Where'd *that* name come from anyway?

by Michael S. Kaplan, published on 2010/03/08 07:01 -05:00, original URI: http://blogs.msdn.com/b/michkap/archive/2010/03/08/9973914.aspx

The other day, Dave asked a question on a list I am on but usually don't pay enough attention to unless the title jumps out at me:

Good morning.

I’m noticing a weird mismatch when calling RegionInfo.DisplayName and was hoping someone could help out.

For a lot of languages, it seems to work fine but on German and Turkish I am seeing a problem.

                I am trying to call the ActivateServerAutomatic function for the Win32_TSLicenseServer WMI class. To do so, I need to set a few properties, including the CountryRegion.

                This seems to take the localized name for a country and in my case I want to always set it to United States.

                To do so, I am creating a RegionInfo object and then getting the DisplayName property.

                On German, this returns “Vereinigte Staaten von Amerika” which causes the WMI call to fail.

                So I went to look in control panels for the list of countries the OS recognizes and it seems like the OS uses “Vereinigte Staaten” for United States. Notice it is missing the “von Amerika” part.

                When using the short version recognized by the OS, the WMI call succeeds.

                Where is this mismatch coming from and is there a different way I can get the localized name of a country that will match the OS and work in all languages?

                I actually need this in powershell so a solution either in powershell script or .Net will work.

Thanks for the help,

Not too long after, a member of my former former team provided a response:

The display name is the localized version of the name. They don’t match presumably because they were localized at different times by different people. To my knowledge there is no design goal for these to match, especially since .Net returns consistent results for this value on any platform that it is run on.

You can get the value from the OS by p/invoking GetLocaleInfoEx with LCType of LOCALE_SLOCALIZEDCOUNTRYNAME.

Before doing that though, I would try using the TwoLetterISORegionName. I would hope that their API is flexible enough to handle that.

Now his response was accurate insofar as the differences between .Net and Windows (something I have pointed out before for a myriad of issues, including the different localizers in different divisions and how there were bound to be differences that we were not always trying to keep in sync as a design goal), there is more going on here.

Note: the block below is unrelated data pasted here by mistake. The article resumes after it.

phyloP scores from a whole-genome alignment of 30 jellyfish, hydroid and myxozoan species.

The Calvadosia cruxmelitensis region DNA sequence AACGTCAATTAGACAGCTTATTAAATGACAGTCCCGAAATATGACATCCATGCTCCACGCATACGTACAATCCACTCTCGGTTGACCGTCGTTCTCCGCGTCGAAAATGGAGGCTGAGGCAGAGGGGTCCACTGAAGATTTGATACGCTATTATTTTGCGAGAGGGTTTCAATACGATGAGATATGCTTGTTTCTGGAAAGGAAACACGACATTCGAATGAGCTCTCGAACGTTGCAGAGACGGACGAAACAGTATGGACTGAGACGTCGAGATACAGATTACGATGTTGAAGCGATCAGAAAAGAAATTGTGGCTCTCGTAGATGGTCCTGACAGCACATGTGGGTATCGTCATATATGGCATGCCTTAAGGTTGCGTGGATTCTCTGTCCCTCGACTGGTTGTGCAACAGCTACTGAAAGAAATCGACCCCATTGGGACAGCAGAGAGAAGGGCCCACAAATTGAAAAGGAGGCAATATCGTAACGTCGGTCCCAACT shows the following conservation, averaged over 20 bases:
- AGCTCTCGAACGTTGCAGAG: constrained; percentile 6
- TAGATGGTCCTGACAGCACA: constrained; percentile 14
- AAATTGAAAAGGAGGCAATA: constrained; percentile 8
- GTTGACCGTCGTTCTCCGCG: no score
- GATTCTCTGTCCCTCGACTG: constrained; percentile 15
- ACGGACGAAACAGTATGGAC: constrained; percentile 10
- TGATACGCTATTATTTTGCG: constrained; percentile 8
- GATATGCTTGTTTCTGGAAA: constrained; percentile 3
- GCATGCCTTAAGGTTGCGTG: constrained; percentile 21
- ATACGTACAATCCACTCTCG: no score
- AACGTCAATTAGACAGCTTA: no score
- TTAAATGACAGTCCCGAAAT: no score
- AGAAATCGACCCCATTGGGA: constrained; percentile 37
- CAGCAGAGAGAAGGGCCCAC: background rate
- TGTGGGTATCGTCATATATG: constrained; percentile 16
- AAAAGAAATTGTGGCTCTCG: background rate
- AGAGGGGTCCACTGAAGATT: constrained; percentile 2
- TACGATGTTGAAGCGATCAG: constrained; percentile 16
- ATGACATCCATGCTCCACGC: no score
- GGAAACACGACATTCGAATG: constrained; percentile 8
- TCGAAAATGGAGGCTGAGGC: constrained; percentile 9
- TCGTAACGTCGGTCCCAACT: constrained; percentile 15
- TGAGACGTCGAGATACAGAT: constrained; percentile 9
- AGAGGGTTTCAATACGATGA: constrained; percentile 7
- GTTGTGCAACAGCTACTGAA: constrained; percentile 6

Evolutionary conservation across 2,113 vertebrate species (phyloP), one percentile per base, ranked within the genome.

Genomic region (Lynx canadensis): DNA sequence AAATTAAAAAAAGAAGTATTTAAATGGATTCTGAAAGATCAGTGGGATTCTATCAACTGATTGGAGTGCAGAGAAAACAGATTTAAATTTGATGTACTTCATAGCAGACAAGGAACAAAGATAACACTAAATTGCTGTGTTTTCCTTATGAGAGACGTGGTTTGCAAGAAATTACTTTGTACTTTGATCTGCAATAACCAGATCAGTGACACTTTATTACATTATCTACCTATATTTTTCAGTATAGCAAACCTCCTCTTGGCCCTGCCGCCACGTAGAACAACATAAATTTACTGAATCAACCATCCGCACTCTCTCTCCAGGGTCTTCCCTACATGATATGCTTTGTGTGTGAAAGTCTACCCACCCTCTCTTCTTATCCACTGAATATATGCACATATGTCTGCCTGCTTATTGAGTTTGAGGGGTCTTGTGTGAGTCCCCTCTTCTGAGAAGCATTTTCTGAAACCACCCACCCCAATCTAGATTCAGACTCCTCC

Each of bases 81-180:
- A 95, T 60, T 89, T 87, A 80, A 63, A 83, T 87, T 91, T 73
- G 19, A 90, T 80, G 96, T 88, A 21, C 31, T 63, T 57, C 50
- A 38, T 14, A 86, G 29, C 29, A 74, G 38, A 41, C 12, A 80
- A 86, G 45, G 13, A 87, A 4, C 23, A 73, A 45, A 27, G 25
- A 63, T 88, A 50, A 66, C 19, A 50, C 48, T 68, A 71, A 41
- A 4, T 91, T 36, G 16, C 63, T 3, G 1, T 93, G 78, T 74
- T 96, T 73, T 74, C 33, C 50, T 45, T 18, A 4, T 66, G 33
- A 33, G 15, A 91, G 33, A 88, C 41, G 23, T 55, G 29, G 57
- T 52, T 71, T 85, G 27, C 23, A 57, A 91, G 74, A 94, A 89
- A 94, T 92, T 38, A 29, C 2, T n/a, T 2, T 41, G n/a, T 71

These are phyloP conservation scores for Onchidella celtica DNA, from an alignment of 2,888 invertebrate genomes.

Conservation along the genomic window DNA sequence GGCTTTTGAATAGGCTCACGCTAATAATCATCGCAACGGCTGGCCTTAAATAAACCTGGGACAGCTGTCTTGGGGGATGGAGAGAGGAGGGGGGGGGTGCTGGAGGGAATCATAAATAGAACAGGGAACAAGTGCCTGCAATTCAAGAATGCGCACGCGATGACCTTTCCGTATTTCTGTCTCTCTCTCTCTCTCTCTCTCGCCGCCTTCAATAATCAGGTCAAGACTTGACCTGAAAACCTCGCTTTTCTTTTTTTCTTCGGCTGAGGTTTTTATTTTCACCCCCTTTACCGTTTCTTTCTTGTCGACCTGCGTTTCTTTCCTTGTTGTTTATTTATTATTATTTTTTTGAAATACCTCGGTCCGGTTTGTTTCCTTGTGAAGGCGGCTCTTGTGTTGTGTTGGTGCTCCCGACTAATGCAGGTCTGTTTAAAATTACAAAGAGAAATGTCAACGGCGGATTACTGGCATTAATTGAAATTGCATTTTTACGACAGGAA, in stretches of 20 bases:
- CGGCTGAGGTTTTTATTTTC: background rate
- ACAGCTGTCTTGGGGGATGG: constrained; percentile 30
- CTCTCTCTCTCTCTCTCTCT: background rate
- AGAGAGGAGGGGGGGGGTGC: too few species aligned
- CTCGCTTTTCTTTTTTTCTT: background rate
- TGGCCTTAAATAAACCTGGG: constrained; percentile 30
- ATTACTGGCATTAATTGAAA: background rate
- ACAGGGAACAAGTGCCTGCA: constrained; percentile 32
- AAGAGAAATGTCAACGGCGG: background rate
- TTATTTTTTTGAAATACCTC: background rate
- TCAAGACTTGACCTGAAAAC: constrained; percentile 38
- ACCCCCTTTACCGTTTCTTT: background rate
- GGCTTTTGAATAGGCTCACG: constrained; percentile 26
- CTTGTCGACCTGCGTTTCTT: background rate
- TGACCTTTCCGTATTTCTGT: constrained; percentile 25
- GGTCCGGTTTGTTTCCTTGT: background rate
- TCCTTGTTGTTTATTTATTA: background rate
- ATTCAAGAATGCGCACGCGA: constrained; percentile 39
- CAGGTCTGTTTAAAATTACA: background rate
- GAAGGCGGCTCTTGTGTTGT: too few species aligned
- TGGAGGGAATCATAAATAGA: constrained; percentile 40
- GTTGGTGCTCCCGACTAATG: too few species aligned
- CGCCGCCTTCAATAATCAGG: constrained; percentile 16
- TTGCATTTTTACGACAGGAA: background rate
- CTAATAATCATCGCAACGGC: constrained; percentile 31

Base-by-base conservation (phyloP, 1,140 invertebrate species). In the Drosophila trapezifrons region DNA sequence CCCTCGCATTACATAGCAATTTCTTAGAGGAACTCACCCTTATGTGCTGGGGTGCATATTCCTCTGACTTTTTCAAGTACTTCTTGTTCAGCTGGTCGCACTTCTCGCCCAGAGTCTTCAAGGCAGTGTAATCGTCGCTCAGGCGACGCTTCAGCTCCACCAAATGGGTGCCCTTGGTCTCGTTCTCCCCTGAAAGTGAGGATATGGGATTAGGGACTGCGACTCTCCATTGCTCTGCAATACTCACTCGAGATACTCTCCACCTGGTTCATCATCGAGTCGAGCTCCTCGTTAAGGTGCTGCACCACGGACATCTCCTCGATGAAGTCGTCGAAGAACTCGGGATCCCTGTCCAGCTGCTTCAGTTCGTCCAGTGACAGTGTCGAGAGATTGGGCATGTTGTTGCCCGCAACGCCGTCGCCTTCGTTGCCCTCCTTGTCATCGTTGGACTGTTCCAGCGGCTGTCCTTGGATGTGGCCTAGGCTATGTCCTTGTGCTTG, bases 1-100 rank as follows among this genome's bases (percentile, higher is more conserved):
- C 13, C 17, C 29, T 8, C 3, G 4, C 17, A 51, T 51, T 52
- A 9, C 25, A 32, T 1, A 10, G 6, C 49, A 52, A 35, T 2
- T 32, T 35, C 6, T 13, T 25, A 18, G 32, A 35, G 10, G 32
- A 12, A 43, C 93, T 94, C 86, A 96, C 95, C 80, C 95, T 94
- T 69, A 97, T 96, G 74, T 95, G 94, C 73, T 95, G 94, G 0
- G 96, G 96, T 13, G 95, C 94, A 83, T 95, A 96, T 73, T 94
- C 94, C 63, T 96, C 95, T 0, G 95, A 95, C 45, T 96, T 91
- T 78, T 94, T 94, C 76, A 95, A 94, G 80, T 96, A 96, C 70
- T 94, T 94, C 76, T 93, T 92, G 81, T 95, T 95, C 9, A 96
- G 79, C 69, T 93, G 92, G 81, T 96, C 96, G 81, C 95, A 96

Because Dave was looking at a specific part of Windows in doing his comparison:

So I went to look in control panels for the list of countries the OS recognizes and it seems like the OS uses “Vereinigte Staaten” for United States. Notice it is missing the “von Amerika” part.

This made me wonder.

I mean sure he may have been think about the locale list:

which has "English (United States)" in it.

But wouldn't the original question be looking more for strings that stood on their own, like in the next tab:

I wasn't really sure, but it made sense to wonder, I think.

After all, this list is GEOID based, not based on the locale data like RegionInfo is (as I implied in CurrentRegion is not based on the GEOID).

Of course thinking about Dave's original concern, the GEOID list almost makes more sense than anything coming out of the other NLS or System.Globalization data anyway, since the bar to get on the GEOID list is pretty minimal (the bar to get into the locale list is huge, by comparison!). I would imagine Microsoft would be willing to license terminal services to a larger list of countries rather than a smaller one! :-)

Thus the best answer may well be to look into GetGeoInfo with the GEO_FRIENDLYNAME, a value that is localized into the language Windows is localized into. That list is probably the same as the ones WMI's resources would be localized into, too....

And the friendly name does have a design goal to stay in sync to a point, though the GEOID's official name much moreso!

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